The Guardian

'If it gets me, it gets me': the town where residents live alongside polar bears

Residents of Churchill, Canada share their streets with the largest land carnivore in the world as their isolated town’s identity faces a reckoning: a revitalized port
A polar bear looks into a Tundra Buggy to see tourists in Churchill, Manitoba. Photograph: Bill Bachmann/Alamy

Spend enough time in Churchill, and you will hear the stories.

Of hearing a noise outside, pulling open the drapes and seeing a polar bear looking in through the window.

Of walking around a corner at night, coming face-to-face with a bear and, implausibly, scaring it off with the strobe light on a cellphone.

Of encountering an old man with a walker, determinedly clacking past a puzzled bear that peered at him from behind a rock and muttering defiantly: “If it gets me, it gets me.”

Of being about to, against all better judgment, walk the couple of hundred yards from restaurant to hotel room at night, only to be pulled back by a warning that a pair of polar bears had been spotted across the street.

(OK, the last story is mine. The line between being a teller of tales and the subject of an obituary can be thinner than one might like.)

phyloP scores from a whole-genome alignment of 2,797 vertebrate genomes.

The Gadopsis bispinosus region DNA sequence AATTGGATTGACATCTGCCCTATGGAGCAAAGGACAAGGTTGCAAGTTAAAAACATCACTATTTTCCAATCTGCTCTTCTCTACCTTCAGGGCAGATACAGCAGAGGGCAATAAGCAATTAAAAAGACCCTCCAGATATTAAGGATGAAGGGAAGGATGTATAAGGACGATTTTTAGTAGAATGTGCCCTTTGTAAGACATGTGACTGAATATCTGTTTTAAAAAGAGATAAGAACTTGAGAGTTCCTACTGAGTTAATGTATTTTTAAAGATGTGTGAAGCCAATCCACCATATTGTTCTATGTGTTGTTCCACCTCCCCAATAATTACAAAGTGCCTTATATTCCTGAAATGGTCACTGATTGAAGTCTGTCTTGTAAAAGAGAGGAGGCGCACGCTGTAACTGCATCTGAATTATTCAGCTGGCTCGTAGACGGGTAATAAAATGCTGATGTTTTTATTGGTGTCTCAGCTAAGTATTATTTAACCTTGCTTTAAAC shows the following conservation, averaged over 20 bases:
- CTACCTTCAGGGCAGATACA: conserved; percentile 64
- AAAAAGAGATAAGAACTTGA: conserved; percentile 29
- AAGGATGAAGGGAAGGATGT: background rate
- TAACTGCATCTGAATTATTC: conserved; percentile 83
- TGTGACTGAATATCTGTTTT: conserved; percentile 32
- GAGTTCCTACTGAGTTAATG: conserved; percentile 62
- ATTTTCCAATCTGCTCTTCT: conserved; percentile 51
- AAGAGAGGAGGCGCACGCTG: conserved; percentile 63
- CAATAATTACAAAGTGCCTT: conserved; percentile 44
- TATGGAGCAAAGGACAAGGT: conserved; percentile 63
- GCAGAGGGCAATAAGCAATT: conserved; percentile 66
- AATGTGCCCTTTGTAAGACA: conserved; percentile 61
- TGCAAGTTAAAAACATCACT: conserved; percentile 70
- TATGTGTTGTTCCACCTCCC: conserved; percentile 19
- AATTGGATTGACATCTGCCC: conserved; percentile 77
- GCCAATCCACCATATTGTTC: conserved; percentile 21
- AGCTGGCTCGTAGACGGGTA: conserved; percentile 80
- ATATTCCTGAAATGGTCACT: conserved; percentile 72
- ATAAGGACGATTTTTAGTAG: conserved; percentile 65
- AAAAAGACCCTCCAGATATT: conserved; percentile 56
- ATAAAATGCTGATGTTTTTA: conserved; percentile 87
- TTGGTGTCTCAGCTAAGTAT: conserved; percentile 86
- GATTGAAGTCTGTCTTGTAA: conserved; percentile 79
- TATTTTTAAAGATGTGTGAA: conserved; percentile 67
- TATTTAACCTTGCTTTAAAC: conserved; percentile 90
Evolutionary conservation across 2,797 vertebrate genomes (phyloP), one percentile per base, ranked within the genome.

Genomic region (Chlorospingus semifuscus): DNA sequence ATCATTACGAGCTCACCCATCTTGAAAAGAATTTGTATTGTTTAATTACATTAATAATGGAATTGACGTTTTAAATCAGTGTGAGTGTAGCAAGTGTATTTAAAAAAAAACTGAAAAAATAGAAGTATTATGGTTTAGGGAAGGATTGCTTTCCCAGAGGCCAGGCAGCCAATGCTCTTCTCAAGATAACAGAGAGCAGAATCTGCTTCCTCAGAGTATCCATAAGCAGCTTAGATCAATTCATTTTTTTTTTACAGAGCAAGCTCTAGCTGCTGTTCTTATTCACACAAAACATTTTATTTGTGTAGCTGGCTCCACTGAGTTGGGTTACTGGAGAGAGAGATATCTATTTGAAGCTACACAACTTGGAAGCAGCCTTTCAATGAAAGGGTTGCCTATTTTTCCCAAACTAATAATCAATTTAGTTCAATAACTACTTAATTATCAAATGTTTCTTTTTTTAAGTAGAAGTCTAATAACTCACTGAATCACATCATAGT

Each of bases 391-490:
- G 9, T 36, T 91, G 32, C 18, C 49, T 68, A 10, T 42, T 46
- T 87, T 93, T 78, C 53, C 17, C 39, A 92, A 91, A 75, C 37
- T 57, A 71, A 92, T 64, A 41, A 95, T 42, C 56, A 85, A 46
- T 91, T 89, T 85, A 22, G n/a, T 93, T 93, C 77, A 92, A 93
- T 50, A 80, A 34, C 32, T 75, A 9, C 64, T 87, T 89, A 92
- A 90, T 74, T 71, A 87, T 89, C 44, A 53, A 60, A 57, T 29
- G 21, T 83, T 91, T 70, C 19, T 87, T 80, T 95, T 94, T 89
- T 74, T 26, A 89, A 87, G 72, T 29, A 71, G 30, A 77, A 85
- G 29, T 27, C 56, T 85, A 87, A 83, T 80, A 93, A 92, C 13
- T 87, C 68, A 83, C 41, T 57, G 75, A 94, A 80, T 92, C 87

Such is everyday life, particularly during October and November, in this small town on the shores of Canada’s Hudson Bay. A little more than 1,000 miles north of the provincial capital of Winnipeg, Churchill is not just remote, it is defiantly so, accessible overland only by rail, its residents bonded by the conjoined challenges of living on the fringes of the Arctic and sharing their streets with the largest land carnivore in the world.

Aerial view of Churchill, Manitoba, Canada.
Aerial view of Churchill, Manitoba, Canada. Photograph: All Canada Photos/Alamy

“If you were to build a town today, you would never put it here,” explains Geoff York of Polar Bears International, a research and advocacy organization whose members, understandably, spend much time in Churchill each year. “Polar bears are creatures of the sea ice,

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